1989, May – Letter to “Heraclitus” (Sydney, AU)

The following letter was to Heraclitus No. 19, May 1989. Heraclitus was published by the Sydney Libertarians, “Pluralists and Critical Drinkers.” Broadsheet was published 1957-1979. It was continued by Heraclitus 1980-2006 and that continued by The Sydney Realist 2005- (current).
Scans of the original journal were provided by Voluntary Committee of Sydney Realists.


I read with interest and appreciation the article on Max Stirner by my old “comrade-­in-arms” of the sixties, David Miller, which appeared in the September 1988 issue of Heraclitus. He is right to point out that, despite the “traditional view”, Stirner can­not be classified as an anarchist. After many years of trying to fit him into an anar­chist framework I came to the same conclusion. At the same time, some seven years ago, I abandoned the last vestiges of the anarchism I had adhered to for thirty five years

and decided that the philosophy of egoism sufficed for me. Even such a seemingly amoral attitude as that of the Sydney Libertarians is no longer acceptable to me since it carries with it the implicit moral injunction “thou shalt not coerce” (e.g. Libertar­ians “do not seek to impose their wishes upon other people by… coercion.” A.J. Baker, “The Illusions of Moralism”, Libertarian No. 1).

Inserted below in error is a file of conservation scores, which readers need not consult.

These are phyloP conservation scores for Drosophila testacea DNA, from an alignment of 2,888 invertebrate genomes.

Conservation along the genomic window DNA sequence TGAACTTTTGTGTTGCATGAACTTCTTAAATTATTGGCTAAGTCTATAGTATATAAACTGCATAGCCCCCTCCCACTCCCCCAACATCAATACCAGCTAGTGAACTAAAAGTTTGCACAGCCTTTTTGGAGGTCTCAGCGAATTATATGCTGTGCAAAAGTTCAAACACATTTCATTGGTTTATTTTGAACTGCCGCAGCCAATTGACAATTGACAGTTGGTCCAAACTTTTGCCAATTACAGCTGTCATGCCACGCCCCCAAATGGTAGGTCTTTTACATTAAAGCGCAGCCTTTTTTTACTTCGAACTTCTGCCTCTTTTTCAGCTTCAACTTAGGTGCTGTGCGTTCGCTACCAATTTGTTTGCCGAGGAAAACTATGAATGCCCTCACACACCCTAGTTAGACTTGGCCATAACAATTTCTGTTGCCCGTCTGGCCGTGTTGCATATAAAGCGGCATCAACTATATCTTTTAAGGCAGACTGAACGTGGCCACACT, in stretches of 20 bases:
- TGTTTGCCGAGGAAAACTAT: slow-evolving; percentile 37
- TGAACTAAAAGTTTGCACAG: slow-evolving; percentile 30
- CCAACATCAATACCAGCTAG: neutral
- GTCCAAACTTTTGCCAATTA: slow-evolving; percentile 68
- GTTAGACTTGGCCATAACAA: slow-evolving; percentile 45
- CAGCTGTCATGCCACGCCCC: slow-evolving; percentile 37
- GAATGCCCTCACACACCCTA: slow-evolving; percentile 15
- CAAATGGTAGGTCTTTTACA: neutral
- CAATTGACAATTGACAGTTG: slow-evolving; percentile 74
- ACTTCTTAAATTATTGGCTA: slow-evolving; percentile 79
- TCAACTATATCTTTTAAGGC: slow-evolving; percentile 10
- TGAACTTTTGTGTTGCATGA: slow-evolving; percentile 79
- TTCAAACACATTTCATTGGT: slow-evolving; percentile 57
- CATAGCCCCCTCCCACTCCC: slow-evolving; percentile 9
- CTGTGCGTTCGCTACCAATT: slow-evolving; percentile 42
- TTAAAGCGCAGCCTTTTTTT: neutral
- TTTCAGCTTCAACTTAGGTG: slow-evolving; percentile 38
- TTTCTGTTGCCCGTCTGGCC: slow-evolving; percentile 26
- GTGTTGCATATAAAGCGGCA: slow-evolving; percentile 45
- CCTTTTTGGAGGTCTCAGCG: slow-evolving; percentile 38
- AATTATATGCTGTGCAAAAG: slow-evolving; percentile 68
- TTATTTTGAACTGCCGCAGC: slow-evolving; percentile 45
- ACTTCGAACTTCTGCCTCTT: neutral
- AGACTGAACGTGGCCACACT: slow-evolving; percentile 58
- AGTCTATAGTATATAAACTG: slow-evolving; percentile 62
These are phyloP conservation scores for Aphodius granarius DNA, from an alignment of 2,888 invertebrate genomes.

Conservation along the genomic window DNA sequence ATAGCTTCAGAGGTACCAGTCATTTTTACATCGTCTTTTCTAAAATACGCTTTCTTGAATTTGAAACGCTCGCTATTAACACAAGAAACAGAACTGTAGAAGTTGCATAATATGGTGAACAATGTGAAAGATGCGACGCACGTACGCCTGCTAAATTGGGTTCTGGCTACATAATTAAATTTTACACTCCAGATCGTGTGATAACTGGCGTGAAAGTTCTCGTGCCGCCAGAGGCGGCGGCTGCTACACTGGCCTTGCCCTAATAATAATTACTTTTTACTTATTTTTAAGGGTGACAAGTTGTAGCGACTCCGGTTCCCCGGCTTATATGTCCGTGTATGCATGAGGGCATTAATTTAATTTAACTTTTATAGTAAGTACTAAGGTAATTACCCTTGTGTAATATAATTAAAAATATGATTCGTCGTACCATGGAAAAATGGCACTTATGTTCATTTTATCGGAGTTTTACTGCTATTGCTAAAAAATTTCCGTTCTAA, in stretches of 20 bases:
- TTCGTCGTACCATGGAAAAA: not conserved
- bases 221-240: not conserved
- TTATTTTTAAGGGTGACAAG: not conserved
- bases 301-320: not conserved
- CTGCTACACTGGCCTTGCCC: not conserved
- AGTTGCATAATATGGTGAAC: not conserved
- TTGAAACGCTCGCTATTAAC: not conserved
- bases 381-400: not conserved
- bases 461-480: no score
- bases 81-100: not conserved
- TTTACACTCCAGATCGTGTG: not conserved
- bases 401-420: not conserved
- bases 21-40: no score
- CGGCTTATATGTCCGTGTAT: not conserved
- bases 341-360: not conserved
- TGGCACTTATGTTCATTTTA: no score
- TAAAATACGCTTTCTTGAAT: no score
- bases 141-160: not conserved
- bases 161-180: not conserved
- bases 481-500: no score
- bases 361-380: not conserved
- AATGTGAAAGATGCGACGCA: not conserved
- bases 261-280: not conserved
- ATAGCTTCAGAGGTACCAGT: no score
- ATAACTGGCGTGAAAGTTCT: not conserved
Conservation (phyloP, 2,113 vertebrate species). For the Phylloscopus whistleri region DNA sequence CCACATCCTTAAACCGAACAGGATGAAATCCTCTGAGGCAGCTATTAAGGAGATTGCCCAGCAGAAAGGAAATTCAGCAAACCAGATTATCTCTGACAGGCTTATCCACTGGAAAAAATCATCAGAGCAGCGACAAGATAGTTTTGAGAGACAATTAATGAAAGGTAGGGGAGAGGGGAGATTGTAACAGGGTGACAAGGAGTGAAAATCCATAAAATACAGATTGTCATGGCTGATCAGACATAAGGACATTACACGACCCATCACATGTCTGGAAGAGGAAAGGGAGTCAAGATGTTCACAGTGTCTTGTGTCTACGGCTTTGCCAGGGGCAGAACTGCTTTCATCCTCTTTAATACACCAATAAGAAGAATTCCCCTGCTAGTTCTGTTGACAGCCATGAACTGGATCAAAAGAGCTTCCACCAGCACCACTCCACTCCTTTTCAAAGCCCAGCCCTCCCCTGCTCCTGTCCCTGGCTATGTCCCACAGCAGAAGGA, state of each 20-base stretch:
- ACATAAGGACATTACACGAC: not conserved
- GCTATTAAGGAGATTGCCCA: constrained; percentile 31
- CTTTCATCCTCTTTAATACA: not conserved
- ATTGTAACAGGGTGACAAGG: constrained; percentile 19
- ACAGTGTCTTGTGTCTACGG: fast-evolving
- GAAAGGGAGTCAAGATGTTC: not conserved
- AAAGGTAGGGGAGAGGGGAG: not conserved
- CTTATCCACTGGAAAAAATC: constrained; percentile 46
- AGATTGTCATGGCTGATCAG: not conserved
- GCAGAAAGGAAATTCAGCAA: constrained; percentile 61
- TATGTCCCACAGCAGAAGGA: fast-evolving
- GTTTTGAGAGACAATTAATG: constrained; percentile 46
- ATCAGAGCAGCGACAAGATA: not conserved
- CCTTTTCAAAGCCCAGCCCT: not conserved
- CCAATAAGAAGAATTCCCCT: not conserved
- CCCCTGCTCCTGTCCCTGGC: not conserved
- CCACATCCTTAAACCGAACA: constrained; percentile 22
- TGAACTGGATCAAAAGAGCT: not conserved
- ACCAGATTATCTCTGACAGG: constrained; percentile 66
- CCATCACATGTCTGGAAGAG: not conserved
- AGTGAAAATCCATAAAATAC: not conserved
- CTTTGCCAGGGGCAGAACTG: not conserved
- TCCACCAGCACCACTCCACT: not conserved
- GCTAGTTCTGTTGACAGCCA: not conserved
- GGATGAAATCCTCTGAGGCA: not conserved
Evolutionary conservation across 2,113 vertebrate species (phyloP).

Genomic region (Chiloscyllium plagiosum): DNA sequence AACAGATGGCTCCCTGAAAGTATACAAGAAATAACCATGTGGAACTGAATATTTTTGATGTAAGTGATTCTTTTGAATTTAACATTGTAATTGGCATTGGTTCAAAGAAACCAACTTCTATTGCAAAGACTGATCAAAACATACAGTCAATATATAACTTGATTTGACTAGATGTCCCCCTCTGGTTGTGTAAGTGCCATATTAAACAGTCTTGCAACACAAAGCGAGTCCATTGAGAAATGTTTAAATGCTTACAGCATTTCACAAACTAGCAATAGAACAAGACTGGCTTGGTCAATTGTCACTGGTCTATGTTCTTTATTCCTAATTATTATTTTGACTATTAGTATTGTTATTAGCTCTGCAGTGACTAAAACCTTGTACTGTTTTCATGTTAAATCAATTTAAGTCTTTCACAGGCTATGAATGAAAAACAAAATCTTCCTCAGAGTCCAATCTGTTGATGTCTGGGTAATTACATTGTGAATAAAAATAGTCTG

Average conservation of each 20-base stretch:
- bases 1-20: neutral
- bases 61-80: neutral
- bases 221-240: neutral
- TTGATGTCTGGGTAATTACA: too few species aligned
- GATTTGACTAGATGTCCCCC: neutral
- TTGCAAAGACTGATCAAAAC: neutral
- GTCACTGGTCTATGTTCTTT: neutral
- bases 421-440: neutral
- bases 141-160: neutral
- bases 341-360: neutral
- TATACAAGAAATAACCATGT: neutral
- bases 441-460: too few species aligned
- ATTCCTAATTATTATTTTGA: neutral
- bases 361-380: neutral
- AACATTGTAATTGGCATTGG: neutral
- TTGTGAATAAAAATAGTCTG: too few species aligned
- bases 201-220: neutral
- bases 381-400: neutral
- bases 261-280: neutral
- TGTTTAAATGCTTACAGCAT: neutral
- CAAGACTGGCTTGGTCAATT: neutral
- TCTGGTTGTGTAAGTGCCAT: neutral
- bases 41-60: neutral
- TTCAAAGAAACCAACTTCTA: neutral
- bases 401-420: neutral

Whether or not I use coercion, or support its use by others, is for me a mere matter of expediency. If my interests can be served by coercing someone and I am capable of doing so, then I will coerce that someone. If a government does something to my ad­vantage then I will support it just as readily as I will oppose it (to the extent of my power) if it does something to my disadvantage. Because I have freed myself from “Free­dom” I no longer experience any taboo against using coercion, or dominating, because I no longer believe that coercing or dominating people is “wrong”. The only limit that I acknowledge is that set by my competence.

All of this, of course, can be found in Stirner’s The Ego and His Own by anyone pre­pared to see it. Unfortunately, some anarchists are apparently incapable of seeing it and still insist on incorporating Stirner into the anarchist pantheon. They want both

the penny of Stirner and the bun of anarchism, not realizing that they cannot have both.

S.E. Parker 21-1-89